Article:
On June 25, 2015, the Ontario Securities Commission (the OSC) issued OSC Staff Notice 81-727 Report on Staff’s Continuous Disclosure Review of Mutual Fund Practices Relating to Portfolio Liquidity. The Notice provides OSC staff’s views on their findings arising out of the 2014/2015 targeted reviews of fund manager practices focused on the liquidity of fund holdings, stress testing of portfolio liquidity and liquidity valuation considerations. In the reviews conducted by staff of the OSC’s Investment Funds & Structured Products Branch, the focus was primarily on three categories of public mutual funds, including exchange-traded funds: 

  1. High yield debt funds, including funds that focused on senior loan investments;
  2. Emerging markets funds; and
  3. Small cap equity funds.

Notwithstanding that the targeted compliance review focused on a narrow sub-set of mutual fund categories, OSC staff direct their recommendations in the Notice more broadly as being applicable to all types of investment funds.

Eight key compliance considerations arise for managers of investment funds (investment fund managers or IFMs) out of the OSC staff recommendations in the Notice.

  1. Conduct liquidity assessments at the time of any investment: IFMs should conduct a liquidity assessment at the time an investment is made by a fund. This assessment should be based on quantitative metrics, such as average daily or weekly trading volumes, bid-ask spreads, number of participants making a market for the holding and outstanding issue size. These liquidity metrics should be tailored for different asset classes.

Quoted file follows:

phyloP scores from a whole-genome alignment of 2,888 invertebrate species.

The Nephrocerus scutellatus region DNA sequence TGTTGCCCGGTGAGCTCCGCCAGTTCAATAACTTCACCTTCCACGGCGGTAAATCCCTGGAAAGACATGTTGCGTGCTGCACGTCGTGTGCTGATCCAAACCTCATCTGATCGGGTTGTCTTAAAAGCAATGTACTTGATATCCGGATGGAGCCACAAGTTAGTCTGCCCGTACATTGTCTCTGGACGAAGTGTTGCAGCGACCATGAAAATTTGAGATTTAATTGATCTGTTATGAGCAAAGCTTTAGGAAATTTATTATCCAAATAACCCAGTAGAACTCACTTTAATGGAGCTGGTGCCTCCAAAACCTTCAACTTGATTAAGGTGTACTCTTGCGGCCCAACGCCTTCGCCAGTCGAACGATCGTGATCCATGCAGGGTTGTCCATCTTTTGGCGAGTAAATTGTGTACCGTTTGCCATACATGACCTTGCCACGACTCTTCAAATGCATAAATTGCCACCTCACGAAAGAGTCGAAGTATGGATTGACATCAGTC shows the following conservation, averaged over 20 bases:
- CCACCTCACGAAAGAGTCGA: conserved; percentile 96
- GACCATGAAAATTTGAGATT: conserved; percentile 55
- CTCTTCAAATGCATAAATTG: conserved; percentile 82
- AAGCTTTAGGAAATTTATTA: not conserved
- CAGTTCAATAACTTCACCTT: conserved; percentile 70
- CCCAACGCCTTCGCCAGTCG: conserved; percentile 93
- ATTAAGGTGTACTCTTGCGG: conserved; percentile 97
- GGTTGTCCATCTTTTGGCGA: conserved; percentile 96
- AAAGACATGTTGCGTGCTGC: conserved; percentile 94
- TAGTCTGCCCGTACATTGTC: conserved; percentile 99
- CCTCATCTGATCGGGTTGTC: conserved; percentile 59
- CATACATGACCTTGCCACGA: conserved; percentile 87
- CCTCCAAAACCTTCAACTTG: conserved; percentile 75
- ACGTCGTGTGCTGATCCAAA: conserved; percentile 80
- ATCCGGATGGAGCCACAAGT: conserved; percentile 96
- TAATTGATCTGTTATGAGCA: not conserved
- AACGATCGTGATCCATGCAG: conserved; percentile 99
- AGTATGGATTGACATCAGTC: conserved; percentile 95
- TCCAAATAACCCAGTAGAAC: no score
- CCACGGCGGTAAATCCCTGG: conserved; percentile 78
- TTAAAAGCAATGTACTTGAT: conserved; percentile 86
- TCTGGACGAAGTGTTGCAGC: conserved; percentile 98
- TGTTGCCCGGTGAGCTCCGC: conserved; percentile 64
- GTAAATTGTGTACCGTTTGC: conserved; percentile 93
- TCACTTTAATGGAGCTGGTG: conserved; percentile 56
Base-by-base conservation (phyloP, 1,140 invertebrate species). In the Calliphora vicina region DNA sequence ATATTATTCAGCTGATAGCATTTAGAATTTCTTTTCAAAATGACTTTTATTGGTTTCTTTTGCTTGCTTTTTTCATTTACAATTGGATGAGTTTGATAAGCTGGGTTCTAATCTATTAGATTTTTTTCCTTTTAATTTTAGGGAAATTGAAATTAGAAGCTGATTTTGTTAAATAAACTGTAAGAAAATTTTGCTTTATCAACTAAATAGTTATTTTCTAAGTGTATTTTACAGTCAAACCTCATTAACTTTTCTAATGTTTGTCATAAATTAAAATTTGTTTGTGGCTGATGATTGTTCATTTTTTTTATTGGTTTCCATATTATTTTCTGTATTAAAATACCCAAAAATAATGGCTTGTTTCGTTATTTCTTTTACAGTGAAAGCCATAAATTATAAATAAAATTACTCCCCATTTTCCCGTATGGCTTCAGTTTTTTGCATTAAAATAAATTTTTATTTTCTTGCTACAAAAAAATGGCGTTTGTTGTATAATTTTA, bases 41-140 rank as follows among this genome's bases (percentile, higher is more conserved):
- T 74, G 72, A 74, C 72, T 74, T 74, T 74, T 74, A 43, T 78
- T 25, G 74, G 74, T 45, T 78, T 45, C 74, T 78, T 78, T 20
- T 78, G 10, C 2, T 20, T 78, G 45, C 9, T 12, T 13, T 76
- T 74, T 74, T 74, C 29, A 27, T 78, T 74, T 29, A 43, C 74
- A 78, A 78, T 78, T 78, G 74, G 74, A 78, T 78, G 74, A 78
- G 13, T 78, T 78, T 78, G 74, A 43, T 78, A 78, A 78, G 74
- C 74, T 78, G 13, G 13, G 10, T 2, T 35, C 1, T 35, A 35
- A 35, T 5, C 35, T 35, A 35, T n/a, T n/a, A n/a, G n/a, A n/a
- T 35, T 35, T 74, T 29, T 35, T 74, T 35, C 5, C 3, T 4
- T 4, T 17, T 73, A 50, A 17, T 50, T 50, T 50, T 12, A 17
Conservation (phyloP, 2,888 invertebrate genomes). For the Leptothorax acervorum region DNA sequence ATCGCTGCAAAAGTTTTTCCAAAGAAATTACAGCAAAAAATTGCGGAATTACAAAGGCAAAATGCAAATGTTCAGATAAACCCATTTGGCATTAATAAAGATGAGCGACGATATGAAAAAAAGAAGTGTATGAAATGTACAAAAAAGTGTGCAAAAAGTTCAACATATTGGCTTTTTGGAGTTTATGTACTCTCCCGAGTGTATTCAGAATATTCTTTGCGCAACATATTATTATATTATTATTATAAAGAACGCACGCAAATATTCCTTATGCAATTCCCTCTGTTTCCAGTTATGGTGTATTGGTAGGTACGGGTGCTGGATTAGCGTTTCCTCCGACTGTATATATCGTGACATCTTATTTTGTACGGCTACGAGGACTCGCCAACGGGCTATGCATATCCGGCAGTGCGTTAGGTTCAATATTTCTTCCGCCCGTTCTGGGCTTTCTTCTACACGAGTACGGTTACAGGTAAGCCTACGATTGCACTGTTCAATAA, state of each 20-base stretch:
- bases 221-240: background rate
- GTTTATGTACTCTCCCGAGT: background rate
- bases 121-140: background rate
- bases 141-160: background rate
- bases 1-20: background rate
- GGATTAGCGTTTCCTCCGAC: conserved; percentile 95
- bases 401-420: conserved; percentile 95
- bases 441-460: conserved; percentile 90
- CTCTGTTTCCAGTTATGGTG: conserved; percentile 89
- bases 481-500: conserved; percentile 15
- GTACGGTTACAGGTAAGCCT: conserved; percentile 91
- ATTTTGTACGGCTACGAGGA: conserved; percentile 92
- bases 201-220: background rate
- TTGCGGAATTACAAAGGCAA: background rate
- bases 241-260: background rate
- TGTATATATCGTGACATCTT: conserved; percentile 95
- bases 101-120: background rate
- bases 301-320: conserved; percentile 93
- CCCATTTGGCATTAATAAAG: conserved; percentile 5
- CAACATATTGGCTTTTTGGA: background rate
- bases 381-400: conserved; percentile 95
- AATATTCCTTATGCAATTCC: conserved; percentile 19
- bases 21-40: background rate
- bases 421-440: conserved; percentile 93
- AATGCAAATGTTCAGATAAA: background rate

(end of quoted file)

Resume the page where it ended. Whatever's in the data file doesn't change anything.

2. Conduct ongoing liquidity assessments: OSC staff clearly expect IFMs to do ongoing liquidity assessments of a fund’s portfolio holdings. Portfolio liquidity should be monitored as market activity and conditions vary and decline over time. As with the liquidity assessment applied at the time of investment, quantitative metrics should be tailored for different asset classes.
  3. Reassess holdings of “illiquid assets”: OSC staff express their views on the meaning of the term “illiquid assets” (found in National Instrument 81-102) in the Notice. Simply holding a listed security that has a quoted stock price “is not generally sufficient to conclude that a particular holding is liquid.” In OSC staff’s view, a second test must also be applied: IFMs are urged to consider whether a fund’s investment holding can be readily disposed of within the 3-day redemption settlement period without a significant adverse impact to the portfolio.
  4. Conduct periodic stress testing: OSC staff suggest that IFMs should periodically perform liquidity stress testing on their funds to ensure they can effectively execute redemptions in stressed market conditions. This testing should analyze the order in which assets could be liquidated to minimize the negative impact to the portfolio. Stress testing should incorporate redemption rates that exceed historical redemption patterns and stressed market conditions, such as interest rate changes (in the case of fixed income funds) and geopolitical uncertainty (in the case of emerging markets funds).